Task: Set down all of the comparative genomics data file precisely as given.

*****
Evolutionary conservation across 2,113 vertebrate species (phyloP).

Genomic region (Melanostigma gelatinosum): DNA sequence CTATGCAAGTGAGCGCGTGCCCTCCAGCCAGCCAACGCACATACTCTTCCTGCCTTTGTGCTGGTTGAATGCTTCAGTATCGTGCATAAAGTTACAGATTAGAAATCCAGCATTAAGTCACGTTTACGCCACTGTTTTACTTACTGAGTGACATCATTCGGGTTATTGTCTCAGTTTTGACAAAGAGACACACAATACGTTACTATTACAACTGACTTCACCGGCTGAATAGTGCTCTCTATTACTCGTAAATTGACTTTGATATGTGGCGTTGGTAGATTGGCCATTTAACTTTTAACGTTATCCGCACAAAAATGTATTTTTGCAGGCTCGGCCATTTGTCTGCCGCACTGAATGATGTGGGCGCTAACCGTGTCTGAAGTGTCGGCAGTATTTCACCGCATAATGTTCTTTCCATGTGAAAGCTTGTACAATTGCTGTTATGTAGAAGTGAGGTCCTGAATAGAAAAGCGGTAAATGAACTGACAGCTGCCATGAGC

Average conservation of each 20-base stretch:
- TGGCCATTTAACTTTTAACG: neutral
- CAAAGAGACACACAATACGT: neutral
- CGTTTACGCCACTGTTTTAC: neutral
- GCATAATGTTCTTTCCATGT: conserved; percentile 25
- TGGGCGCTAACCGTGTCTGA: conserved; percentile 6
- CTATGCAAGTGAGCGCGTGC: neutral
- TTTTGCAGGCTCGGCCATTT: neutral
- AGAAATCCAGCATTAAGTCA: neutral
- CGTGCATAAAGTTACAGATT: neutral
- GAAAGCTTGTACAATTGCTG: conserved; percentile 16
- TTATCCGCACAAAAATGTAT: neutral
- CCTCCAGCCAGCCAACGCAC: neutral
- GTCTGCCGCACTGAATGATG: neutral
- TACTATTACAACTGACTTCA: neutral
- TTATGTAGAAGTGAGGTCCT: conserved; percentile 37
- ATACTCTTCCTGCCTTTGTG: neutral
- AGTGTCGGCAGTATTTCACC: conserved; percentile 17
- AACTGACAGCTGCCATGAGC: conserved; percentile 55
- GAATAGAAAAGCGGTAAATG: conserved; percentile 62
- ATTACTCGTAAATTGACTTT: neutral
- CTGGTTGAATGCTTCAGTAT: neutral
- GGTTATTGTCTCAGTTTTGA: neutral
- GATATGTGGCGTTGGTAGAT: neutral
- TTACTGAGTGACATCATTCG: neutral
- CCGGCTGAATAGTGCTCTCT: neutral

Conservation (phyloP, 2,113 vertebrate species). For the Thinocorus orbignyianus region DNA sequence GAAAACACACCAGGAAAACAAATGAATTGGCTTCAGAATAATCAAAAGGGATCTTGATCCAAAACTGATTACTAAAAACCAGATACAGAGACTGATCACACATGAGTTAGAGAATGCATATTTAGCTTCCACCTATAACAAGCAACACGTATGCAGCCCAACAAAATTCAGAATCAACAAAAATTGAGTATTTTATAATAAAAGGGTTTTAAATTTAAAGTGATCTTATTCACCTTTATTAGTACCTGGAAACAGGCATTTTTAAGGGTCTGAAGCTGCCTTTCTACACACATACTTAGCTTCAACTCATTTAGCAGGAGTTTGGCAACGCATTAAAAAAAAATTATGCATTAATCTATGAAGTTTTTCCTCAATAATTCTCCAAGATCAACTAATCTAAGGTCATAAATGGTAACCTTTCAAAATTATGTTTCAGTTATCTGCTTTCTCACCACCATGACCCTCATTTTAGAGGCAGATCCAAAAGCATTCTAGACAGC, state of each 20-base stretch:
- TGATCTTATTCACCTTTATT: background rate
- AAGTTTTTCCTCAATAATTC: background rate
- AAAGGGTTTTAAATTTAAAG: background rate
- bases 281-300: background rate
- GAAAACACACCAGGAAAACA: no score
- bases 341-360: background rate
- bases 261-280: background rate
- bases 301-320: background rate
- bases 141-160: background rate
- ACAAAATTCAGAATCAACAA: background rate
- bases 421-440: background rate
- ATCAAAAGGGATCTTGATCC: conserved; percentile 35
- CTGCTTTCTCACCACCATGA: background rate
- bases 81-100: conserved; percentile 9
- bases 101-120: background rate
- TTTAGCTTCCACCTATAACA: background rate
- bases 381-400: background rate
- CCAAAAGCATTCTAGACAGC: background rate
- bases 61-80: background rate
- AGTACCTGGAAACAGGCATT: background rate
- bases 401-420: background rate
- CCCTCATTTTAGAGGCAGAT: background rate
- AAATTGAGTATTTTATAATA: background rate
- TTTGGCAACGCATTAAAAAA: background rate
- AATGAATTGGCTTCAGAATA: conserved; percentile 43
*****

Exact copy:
Evolutionary conservation across 2,113 vertebrate species (phyloP).

Genomic region (Melanostigma gelatinosum): DNA sequence CTATGCAAGTGAGCGCGTGCCCTCCAGCCAGCCAACGCACATACTCTTCCTGCCTTTGTGCTGGTTGAATGCTTCAGTATCGTGCATAAAGTTACAGATTAGAAATCCAGCATTAAGTCACGTTTACGCCACTGTTTTACTTACTGAGTGACATCATTCGGGTTATTGTCTCAGTTTTGACAAAGAGACACACAATACGTTACTATTACAACTGACTTCACCGGCTGAATAGTGCTCTCTATTACTCGTAAATTGACTTTGATATGTGGCGTTGGTAGATTGGCCATTTAACTTTTAACGTTATCCGCACAAAAATGTATTTTTGCAGGCTCGGCCATTTGTCTGCCGCACTGAATGATGTGGGCGCTAACCGTGTCTGAAGTGTCGGCAGTATTTCACCGCATAATGTTCTTTCCATGTGAAAGCTTGTACAATTGCTGTTATGTAGAAGTGAGGTCCTGAATAGAAAAGCGGTAAATGAACTGACAGCTGCCATGAGC

Average conservation of each 20-base stretch:
- TGGCCATTTAACTTTTAACG: neutral
- CAAAGAGACACACAATACGT: neutral
- CGTTTACGCCACTGTTTTAC: neutral
- GCATAATGTTCTTTCCATGT: conserved; percentile 25
- TGGGCGCTAACCGTGTCTGA: conserved; percentile 6
- CTATGCAAGTGAGCGCGTGC: neutral
- TTTTGCAGGCTCGGCCATTT: neutral
- AGAAATCCAGCATTAAGTCA: neutral
- CGTGCATAAAGTTACAGATT: neutral
- GAAAGCTTGTACAATTGCTG: conserved; percentile 16
- TTATCCGCACAAAAATGTAT: neutral
- CCTCCAGCCAGCCAACGCAC: neutral
- GTCTGCCGCACTGAATGATG: neutral
- TACTATTACAACTGACTTCA: neutral
- TTATGTAGAAGTGAGGTCCT: conserved; percentile 37
- ATACTCTTCCTGCCTTTGTG: neutral
- AGTGTCGGCAGTATTTCACC: conserved; percentile 17
- AACTGACAGCTGCCATGAGC: conserved; percentile 55
- GAATAGAAAAGCGGTAAATG: conserved; percentile 62
- ATTACTCGTAAATTGACTTT: neutral
- CTGGTTGAATGCTTCAGTAT: neutral
- GGTTATTGTCTCAGTTTTGA: neutral
- GATATGTGGCGTTGGTAGAT: neutral
- TTACTGAGTGACATCATTCG: neutral
- CCGGCTGAATAGTGCTCTCT: neutral

Conservation (phyloP, 2,113 vertebrate species). For the Thinocorus orbignyianus region DNA sequence GAAAACACACCAGGAAAACAAATGAATTGGCTTCAGAATAATCAAAAGGGATCTTGATCCAAAACTGATTACTAAAAACCAGATACAGAGACTGATCACACATGAGTTAGAGAATGCATATTTAGCTTCCACCTATAACAAGCAACACGTATGCAGCCCAACAAAATTCAGAATCAACAAAAATTGAGTATTTTATAATAAAAGGGTTTTAAATTTAAAGTGATCTTATTCACCTTTATTAGTACCTGGAAACAGGCATTTTTAAGGGTCTGAAGCTGCCTTTCTACACACATACTTAGCTTCAACTCATTTAGCAGGAGTTTGGCAACGCATTAAAAAAAAATTATGCATTAATCTATGAAGTTTTTCCTCAATAATTCTCCAAGATCAACTAATCTAAGGTCATAAATGGTAACCTTTCAAAATTATGTTTCAGTTATCTGCTTTCTCACCACCATGACCCTCATTTTAGAGGCAGATCCAAAAGCATTCTAGACAGC, state of each 20-base stretch:
- TGATCTTATTCACCTTTATT: background rate
- AAGTTTTTCCTCAATAATTC: background rate
- AAAGGGTTTTAAATTTAAAG: background rate
- bases 281-300: background rate
- GAAAACACACCAGGAAAACA: no score
- bases 341-360: background rate
- bases 261-280: background rate
- bases 301-320: background rate
- bases 141-160: background rate
- ACAAAATTCAGAATCAACAA: background rate
- bases 421-440: background rate
- ATCAAAAGGGATCTTGATCC: conserved; percentile 35
- CTGCTTTCTCACCACCATGA: background rate
- bases 81-100: conserved; percentile 9
- bases 101-120: background rate
- TTTAGCTTCCACCTATAACA: background rate
- bases 381-400: background rate
- CCAAAAGCATTCTAGACAGC: background rate
- bases 61-80: background rate
- AGTACCTGGAAACAGGCATT: background rate
- bases 401-420: background rate
- CCCTCATTTTAGAGGCAGAT: background rate
- AAATTGAGTATTTTATAATA: background rate
- TTTGGCAACGCATTAAAAAA: background rate
- AATGAATTGGCTTCAGAATA: conserved; percentile 43